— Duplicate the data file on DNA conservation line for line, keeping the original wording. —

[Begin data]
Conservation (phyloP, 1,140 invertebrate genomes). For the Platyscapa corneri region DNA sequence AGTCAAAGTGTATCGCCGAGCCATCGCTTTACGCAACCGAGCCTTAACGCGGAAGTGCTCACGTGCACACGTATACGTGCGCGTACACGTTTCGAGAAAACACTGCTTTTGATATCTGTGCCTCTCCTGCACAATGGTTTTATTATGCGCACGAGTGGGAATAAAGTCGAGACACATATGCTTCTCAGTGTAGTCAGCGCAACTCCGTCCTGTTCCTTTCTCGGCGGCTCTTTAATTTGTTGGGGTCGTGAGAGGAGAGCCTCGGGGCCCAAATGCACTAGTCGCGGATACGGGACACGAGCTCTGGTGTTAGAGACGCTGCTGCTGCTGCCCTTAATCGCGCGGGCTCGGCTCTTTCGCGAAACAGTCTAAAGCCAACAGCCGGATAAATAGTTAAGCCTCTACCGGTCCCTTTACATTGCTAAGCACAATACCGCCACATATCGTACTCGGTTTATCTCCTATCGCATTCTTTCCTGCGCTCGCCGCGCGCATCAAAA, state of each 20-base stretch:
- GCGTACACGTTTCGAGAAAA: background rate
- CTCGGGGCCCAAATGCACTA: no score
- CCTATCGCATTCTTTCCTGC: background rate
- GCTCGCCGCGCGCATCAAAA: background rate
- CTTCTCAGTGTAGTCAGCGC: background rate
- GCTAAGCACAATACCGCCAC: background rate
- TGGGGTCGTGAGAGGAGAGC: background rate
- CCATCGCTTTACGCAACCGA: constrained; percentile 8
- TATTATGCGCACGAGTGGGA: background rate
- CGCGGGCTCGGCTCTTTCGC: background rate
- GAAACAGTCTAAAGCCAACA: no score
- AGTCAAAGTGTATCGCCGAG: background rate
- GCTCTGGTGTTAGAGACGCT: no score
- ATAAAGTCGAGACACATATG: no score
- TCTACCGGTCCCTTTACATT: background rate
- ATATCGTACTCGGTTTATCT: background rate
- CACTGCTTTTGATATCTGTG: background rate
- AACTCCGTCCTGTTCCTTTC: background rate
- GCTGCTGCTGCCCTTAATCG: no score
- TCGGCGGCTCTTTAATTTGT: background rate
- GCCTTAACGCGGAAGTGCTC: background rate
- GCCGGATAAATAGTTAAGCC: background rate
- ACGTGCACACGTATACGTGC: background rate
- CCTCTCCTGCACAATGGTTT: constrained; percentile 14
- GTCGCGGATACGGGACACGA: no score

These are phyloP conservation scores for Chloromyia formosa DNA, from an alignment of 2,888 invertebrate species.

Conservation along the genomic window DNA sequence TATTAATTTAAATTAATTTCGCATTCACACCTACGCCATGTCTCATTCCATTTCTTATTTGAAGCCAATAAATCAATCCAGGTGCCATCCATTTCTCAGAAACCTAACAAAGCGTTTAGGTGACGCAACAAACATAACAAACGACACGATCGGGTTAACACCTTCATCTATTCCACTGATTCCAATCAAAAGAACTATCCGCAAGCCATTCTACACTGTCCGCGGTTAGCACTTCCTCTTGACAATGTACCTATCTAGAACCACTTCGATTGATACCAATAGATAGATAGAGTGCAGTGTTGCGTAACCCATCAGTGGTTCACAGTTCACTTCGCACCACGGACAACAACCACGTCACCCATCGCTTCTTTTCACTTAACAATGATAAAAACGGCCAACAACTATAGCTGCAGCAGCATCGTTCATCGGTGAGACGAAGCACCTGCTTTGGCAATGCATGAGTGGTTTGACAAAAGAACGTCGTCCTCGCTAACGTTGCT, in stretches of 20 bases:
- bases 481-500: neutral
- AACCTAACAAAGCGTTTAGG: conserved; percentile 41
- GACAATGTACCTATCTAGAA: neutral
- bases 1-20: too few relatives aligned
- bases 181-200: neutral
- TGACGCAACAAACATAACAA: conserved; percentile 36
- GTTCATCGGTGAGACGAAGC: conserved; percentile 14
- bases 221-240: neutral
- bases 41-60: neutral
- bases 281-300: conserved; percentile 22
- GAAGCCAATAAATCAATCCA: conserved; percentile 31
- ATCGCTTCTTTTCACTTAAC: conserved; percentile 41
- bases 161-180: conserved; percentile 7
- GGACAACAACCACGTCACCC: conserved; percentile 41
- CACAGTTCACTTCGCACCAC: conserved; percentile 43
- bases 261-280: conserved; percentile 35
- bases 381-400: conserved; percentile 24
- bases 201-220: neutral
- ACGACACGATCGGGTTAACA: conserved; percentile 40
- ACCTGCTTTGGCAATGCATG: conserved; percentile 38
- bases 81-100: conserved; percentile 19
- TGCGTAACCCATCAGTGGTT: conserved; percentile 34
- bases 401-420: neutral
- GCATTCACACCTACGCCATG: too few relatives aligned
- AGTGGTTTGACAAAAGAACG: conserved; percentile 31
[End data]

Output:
Conservation (phyloP, 1,140 invertebrate genomes). For the Platyscapa corneri region DNA sequence AGTCAAAGTGTATCGCCGAGCCATCGCTTTACGCAACCGAGCCTTAACGCGGAAGTGCTCACGTGCACACGTATACGTGCGCGTACACGTTTCGAGAAAACACTGCTTTTGATATCTGTGCCTCTCCTGCACAATGGTTTTATTATGCGCACGAGTGGGAATAAAGTCGAGACACATATGCTTCTCAGTGTAGTCAGCGCAACTCCGTCCTGTTCCTTTCTCGGCGGCTCTTTAATTTGTTGGGGTCGTGAGAGGAGAGCCTCGGGGCCCAAATGCACTAGTCGCGGATACGGGACACGAGCTCTGGTGTTAGAGACGCTGCTGCTGCTGCCCTTAATCGCGCGGGCTCGGCTCTTTCGCGAAACAGTCTAAAGCCAACAGCCGGATAAATAGTTAAGCCTCTACCGGTCCCTTTACATTGCTAAGCACAATACCGCCACATATCGTACTCGGTTTATCTCCTATCGCATTCTTTCCTGCGCTCGCCGCGCGCATCAAAA, state of each 20-base stretch:
- GCGTACACGTTTCGAGAAAA: background rate
- CTCGGGGCCCAAATGCACTA: no score
- CCTATCGCATTCTTTCCTGC: background rate
- GCTCGCCGCGCGCATCAAAA: background rate
- CTTCTCAGTGTAGTCAGCGC: background rate
- GCTAAGCACAATACCGCCAC: background rate
- TGGGGTCGTGAGAGGAGAGC: background rate
- CCATCGCTTTACGCAACCGA: constrained; percentile 8
- TATTATGCGCACGAGTGGGA: background rate
- CGCGGGCTCGGCTCTTTCGC: background rate
- GAAACAGTCTAAAGCCAACA: no score
- AGTCAAAGTGTATCGCCGAG: background rate
- GCTCTGGTGTTAGAGACGCT: no score
- ATAAAGTCGAGACACATATG: no score
- TCTACCGGTCCCTTTACATT: background rate
- ATATCGTACTCGGTTTATCT: background rate
- CACTGCTTTTGATATCTGTG: background rate
- AACTCCGTCCTGTTCCTTTC: background rate
- GCTGCTGCTGCCCTTAATCG: no score
- TCGGCGGCTCTTTAATTTGT: background rate
- GCCTTAACGCGGAAGTGCTC: background rate
- GCCGGATAAATAGTTAAGCC: background rate
- ACGTGCACACGTATACGTGC: background rate
- CCTCTCCTGCACAATGGTTT: constrained; percentile 14
- GTCGCGGATACGGGACACGA: no score

These are phyloP conservation scores for Chloromyia formosa DNA, from an alignment of 2,888 invertebrate species.

Conservation along the genomic window DNA sequence TATTAATTTAAATTAATTTCGCATTCACACCTACGCCATGTCTCATTCCATTTCTTATTTGAAGCCAATAAATCAATCCAGGTGCCATCCATTTCTCAGAAACCTAACAAAGCGTTTAGGTGACGCAACAAACATAACAAACGACACGATCGGGTTAACACCTTCATCTATTCCACTGATTCCAATCAAAAGAACTATCCGCAAGCCATTCTACACTGTCCGCGGTTAGCACTTCCTCTTGACAATGTACCTATCTAGAACCACTTCGATTGATACCAATAGATAGATAGAGTGCAGTGTTGCGTAACCCATCAGTGGTTCACAGTTCACTTCGCACCACGGACAACAACCACGTCACCCATCGCTTCTTTTCACTTAACAATGATAAAAACGGCCAACAACTATAGCTGCAGCAGCATCGTTCATCGGTGAGACGAAGCACCTGCTTTGGCAATGCATGAGTGGTTTGACAAAAGAACGTCGTCCTCGCTAACGTTGCT, in stretches of 20 bases:
- bases 481-500: neutral
- AACCTAACAAAGCGTTTAGG: conserved; percentile 41
- GACAATGTACCTATCTAGAA: neutral
- bases 1-20: too few relatives aligned
- bases 181-200: neutral
- TGACGCAACAAACATAACAA: conserved; percentile 36
- GTTCATCGGTGAGACGAAGC: conserved; percentile 14
- bases 221-240: neutral
- bases 41-60: neutral
- bases 281-300: conserved; percentile 22
- GAAGCCAATAAATCAATCCA: conserved; percentile 31
- ATCGCTTCTTTTCACTTAAC: conserved; percentile 41
- bases 161-180: conserved; percentile 7
- GGACAACAACCACGTCACCC: conserved; percentile 41
- CACAGTTCACTTCGCACCAC: conserved; percentile 43
- bases 261-280: conserved; percentile 35
- bases 381-400: conserved; percentile 24
- bases 201-220: neutral
- ACGACACGATCGGGTTAACA: conserved; percentile 40
- ACCTGCTTTGGCAATGCATG: conserved; percentile 38
- bases 81-100: conserved; percentile 19
- TGCGTAACCCATCAGTGGTT: conserved; percentile 34
- bases 401-420: neutral
- GCATTCACACCTACGCCATG: too few relatives aligned
- AGTGGTTTGACAAAAGAACG: conserved; percentile 31